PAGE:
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Shotgun proteomics of peach fruit reveals major metabolic pathways associated to ripening

Abstract

Background

Fruit ripening in Prunus persica melting varieties involves several physiological changes that have a direct impact on the fruit organoleptic quality and storage potential. By studying the proteomic differences between the mesocarp of mature and ripe fruit, it would be possible to highlight critical molecular processes involved in the fruit ripening.

Results

To accomplish this goal, the proteome from mature and ripe fruit was assessed from the variety O’Henry through shotgun proteomics using 1D-gel (PAGE-SDS) as fractionation method followed by LC/MS-MS analysis. Data from the 131,435 spectra could be matched to 2740 proteins, using the peach genome reference v1. After data pre-treatment, 1663 proteins could be used for comparison with datasets assessed using transcriptomic approaches and for quantitative protein accumulation analysis. Close to 26% of the genes that code for the proteins assessed displayed higher expression at ripe fruit compared to other fruit developmental stages, based on published transcriptomic data. Differential accumulation analysis between mature and ripe fruit revealed that 15% of the proteins identified were modulated by the ripening process, with glycogen and isocitrate metabolism, and protein localization overrepresented in mature fruit, as well as cell wall modification in ripe fruit. Potential biomarkers for the ripening process, due to their differential accumulation and gene expression pattern, included a pectin methylesterase inhibitor, a gibbellerin 2-beta-dioxygenase, an omega-6 fatty acid desaturase, a homeobox-leucine zipper protein and an ACC oxidase. Transcription factors enriched in NAC and Myb protein domains would target preferentially the genes encoding proteins more abundant in mature and ripe fruit, respectively.

Conclusions

Shotgun proteomics is an unbiased approach to get deeper into the proteome allowing to detect differences in protein abundance between samples. This technique provided a resolution so that individual gene products could be identified. Many proteins likely involved in cell wall and sugar metabolism, aroma and color, change their abundance during the transition from mature to ripe fruit.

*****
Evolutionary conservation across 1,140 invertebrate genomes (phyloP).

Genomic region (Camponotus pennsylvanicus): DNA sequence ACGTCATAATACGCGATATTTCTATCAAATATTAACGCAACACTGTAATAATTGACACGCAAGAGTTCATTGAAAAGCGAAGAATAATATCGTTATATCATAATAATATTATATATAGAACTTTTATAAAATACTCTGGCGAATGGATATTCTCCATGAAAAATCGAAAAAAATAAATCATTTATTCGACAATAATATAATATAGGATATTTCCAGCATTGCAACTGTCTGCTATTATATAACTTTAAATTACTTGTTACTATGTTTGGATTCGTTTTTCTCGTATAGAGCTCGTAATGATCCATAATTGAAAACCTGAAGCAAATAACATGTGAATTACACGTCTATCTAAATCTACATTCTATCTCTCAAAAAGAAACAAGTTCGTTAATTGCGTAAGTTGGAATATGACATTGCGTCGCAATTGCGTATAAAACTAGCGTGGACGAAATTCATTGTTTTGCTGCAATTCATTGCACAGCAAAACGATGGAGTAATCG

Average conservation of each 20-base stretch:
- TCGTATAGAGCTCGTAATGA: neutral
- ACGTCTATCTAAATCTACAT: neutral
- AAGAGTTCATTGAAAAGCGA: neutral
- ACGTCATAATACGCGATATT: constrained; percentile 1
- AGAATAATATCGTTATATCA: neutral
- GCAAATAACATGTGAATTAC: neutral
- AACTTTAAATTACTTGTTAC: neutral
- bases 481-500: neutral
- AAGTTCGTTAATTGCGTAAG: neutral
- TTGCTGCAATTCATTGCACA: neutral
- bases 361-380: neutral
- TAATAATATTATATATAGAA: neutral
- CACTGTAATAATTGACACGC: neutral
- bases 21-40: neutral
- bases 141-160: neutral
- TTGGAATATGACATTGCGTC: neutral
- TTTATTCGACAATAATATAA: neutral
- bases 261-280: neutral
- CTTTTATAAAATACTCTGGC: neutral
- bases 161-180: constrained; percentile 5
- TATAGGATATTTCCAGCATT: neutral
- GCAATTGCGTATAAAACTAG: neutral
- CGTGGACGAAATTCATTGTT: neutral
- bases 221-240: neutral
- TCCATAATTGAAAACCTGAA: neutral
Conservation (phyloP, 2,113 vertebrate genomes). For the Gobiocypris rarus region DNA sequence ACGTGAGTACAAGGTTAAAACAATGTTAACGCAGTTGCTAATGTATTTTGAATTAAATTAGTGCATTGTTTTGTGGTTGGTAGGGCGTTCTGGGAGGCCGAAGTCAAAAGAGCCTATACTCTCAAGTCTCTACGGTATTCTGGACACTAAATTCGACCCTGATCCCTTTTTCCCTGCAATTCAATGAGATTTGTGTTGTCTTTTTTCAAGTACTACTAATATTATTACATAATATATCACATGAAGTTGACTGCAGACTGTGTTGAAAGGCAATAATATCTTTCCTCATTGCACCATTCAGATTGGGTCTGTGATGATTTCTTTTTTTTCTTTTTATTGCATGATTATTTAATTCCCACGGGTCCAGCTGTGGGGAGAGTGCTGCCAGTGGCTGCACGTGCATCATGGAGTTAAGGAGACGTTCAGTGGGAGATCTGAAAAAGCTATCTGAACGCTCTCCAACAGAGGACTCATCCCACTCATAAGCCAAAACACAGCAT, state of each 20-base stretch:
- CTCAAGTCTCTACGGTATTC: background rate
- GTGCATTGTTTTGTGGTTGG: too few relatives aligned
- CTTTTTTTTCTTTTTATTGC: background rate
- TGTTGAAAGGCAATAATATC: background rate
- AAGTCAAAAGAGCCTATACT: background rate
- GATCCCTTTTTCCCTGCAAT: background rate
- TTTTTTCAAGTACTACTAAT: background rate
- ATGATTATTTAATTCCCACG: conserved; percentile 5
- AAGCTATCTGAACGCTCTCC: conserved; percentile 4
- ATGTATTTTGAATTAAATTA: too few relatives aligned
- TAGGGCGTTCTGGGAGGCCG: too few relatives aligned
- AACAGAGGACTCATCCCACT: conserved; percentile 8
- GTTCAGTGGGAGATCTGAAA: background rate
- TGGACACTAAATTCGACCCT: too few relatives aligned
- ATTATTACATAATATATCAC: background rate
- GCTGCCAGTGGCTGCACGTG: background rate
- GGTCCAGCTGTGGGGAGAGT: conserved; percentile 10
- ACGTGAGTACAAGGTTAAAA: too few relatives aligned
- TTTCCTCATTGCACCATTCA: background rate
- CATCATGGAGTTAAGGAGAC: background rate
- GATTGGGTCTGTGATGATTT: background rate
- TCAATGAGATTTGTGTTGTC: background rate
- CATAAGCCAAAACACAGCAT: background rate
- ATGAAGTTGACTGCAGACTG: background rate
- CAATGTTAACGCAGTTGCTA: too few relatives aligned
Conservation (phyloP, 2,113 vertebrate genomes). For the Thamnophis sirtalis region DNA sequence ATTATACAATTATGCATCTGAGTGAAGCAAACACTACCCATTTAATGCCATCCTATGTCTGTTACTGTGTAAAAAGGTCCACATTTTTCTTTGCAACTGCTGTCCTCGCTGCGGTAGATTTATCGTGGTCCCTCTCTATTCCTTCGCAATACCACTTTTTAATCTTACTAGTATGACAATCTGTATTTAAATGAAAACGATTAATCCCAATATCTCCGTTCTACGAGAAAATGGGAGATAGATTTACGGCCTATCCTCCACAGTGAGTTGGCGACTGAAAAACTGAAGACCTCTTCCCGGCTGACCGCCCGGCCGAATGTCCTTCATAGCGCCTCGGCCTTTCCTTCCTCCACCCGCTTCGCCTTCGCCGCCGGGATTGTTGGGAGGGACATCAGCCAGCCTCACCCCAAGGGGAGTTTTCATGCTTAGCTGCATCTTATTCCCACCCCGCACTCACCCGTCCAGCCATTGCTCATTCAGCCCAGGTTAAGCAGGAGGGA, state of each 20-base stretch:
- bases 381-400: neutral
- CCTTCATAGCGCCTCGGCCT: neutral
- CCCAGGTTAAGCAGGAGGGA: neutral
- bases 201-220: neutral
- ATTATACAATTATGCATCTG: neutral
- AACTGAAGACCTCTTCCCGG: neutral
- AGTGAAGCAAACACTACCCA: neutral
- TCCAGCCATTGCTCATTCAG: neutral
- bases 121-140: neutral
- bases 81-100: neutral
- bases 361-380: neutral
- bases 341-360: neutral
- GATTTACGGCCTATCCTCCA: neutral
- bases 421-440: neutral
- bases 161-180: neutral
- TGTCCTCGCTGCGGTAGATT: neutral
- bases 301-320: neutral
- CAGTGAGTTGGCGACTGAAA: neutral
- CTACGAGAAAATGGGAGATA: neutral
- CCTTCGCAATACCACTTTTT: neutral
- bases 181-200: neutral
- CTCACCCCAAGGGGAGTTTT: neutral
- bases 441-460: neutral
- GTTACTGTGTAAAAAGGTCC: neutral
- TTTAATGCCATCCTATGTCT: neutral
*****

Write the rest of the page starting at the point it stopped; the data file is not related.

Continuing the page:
Background

Prunus persica (L) Batsch is one of the most economically important fruit crops in the Rosaceae family, with a broad climate distribution, relatively high yield and around 1000 cultivars produced worldwide [1, 2]. P. persica has also become a very important plant model given its compact, small (227.3 Mb) and publicly accessible genome [3], the availability of homozygous doubled haploids, and its taxonomic proximity to other important fruit species such as apricot (P. armeniaca), plum (P. salicina), almond (P. dulcis) and apple (Malus domestica) [4].

Fruit ripening is a complex process that involves changes at multiple biochemical and physiological levels which impacts gene expression [5], proteins and metabolites abundance [2, 6]. It is the last step of the broader process of fruit development, where the fruit increases in volume and, in some species, the endocarp undergoes a hardening process, enclosing the seed in a secondary lignin-rich cell wall. During ethylene-dependent ripening, fruits transit from a photosynthetically active organ into an organ where the photosynthetic machinery is dismantled, carotenoids, sugars, organic acids and volatile compounds are accumulated, and the cell wall is loosed [7]. Overall, this conversion makes the fruit attractive for consumption as a rich source of fibers, vitamins and antioxidants, as well as its flavor, color and aroma.

Peach fruit ripening has been characterized at the molecular level in processes such as volatile and aroma production [8,9,10], ethylene and other hormone biosynthesis and signaling [11,12,13], cell wall dismantling [14], pigments biosynthesis [15, 16], and organic acids and sugars metabolism [2, 17,18,19]. P. persica transcription factors (TFs) involved in anthocyanin induction [16, 20], and ethylene biosynthesis [12, 13, 20] have also been characterized. Transcriptomic studies in P. persica have been used to improve the understanding of the molecular processes that underlie fruit chilling injury [21,22,23], and have not focused on fruit ripening.

Given the above, knowledge is still lacking about how peach fruit ripening is orchestrated at the molecular level. Proteome is a highly dynamic model for understanding the biological processes in an organ. Two-dimensional (2D) gels followed by mass spectrometry (MS) analysis have been the most frequent approach to evaluate changes in the proteome of fruits undergoing ripening. However, this approach is limited by the low numbers of proteins of interest identified, co-migration of proteins within the same spot, the absence of hydrophobic proteins, the expertise required to generate high quality 2D-gels and the extended time required to perform the images assessment and statistical analysis [24, 25]. We propose that a 1D-gel followed by LC/MS-MS analysis proteomics approach based on a robust experimental and statistical framework can provide information regarding pathways and biological processes that are crucial for peach fruit ripening. Through this technique we could expand the number of proteins identified during the transition from mature to ripen fruit. The variety selected was O’Henry, since it is a proteome and transcriptome characterized melting peach variety [26, 27], which is the parental to several new-varieties.